What the government ordered Lavabit to do

Lavabit was the encrypted email service that Edward Snowden used. Thanks to a court order that revealed hitherto secret hearings, we now know what prompted Ladar Levison, the founder of the company, to close the service.

The US government ordered the company to hand over the encryption keys to not only Snowden’s account but to every one of the 400,000 people who used the service. Basically, the government wanted Lavabit to defeat its own system, by allowing the FBI to install a “pen register trap and trace device” that could monitor all the email metadata. Levison had previously complied with targeted court orders to hand over data about specific individuals but balked at giving blanket access to everyone’s accounts.

Levison challenged the order and took the matter to the secret court (yes, we now live in a society where secret courts are commonplace) that ‘oversees’ (for want of a better term) such matters but the judge sided with the government and ordered Levinson to hand over the encryption keys.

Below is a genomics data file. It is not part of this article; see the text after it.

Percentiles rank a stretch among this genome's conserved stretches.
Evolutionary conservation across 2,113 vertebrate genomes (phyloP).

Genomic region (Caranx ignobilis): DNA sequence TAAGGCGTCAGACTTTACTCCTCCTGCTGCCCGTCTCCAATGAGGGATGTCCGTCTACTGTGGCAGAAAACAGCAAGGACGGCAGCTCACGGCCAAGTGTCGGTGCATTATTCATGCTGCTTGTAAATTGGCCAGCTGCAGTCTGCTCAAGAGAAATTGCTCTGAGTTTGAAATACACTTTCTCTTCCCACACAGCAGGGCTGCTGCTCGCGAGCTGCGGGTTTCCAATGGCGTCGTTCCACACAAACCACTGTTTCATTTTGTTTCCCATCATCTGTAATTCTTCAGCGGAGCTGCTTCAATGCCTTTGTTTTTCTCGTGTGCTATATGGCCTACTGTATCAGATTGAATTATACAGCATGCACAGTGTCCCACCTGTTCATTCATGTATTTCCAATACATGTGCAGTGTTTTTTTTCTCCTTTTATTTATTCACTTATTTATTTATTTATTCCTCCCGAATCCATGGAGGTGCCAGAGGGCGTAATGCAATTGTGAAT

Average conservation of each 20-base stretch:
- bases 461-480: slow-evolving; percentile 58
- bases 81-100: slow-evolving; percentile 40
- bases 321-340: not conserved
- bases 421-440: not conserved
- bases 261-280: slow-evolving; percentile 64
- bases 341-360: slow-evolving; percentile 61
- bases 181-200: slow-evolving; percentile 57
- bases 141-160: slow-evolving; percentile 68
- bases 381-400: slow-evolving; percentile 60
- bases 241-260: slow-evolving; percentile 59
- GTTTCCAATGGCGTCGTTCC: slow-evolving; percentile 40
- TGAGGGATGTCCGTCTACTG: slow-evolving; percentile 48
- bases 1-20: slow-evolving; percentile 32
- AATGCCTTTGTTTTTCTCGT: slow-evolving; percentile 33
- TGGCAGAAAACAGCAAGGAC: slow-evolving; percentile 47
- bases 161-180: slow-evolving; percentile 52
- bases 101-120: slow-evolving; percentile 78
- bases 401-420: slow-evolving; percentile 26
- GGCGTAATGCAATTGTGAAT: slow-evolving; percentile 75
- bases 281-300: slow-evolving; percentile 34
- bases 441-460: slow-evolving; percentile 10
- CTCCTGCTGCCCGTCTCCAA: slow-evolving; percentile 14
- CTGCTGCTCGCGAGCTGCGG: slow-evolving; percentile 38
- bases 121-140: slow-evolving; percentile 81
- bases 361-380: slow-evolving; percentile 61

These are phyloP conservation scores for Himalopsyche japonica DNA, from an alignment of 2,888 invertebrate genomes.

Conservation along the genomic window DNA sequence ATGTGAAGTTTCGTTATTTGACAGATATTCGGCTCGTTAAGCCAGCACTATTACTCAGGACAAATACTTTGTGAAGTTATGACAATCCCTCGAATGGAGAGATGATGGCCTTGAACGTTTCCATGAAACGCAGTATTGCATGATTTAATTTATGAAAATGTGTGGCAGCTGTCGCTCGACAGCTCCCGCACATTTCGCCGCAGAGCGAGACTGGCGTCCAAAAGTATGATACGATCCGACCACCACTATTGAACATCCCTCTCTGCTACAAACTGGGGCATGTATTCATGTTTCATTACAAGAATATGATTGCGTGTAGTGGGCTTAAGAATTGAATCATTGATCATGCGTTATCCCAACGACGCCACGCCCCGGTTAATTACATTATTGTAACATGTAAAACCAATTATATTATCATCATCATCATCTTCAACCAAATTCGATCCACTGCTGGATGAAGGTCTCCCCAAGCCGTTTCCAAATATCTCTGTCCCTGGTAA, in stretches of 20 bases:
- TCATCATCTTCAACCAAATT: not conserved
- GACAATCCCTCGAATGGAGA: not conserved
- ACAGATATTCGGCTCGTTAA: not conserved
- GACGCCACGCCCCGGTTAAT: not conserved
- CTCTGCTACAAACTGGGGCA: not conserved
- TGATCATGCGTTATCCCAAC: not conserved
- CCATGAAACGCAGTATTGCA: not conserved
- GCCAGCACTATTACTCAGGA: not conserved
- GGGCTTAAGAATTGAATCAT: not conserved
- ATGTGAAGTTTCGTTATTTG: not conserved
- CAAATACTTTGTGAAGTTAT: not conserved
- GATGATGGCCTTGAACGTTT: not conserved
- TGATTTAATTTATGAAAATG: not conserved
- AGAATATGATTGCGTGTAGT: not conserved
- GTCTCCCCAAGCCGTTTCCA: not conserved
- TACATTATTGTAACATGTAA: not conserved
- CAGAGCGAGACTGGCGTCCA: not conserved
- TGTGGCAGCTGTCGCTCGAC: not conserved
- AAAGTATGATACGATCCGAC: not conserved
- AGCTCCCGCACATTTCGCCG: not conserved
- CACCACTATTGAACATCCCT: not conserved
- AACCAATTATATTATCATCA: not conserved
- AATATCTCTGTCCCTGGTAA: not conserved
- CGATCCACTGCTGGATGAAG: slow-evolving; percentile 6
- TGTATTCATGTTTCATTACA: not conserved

But what Levinson did was hand them over in the form of a 11-page print-out in 4-point type that the government said was not only illegible but required them to enter by hand 2,560 key strokes, and an error in a single one would invalidate it. The furious government asked the judge to fine Lavabit $5,000 a day until he handed over an electronic version of the keys. Two days later, Levison did that, just hours after shutting down the service and destroying all the records.

You have got to admire Levison. It takes guts to defy the government in that way.


  1. says

    Given the size described for the key once it’s printed out, what they wanted was the server-side secret for the public key certificate. That would allow complete decryption of any traffic intercepted going into or out of the site; the FBI was basically saying “trust us” about the ‘metadata’ (which is probably nonsense, as I’ve explained elsewhere: they collect the whole thing but only look at the metadata and retrieve the full message if their internal search system flags it, or it’s a day that ends with the letter ‘y’)

    The pen register trap and trace device is the latest version of the FBI’s CARNIVORE, most likely a Narus programmable network sniffer.

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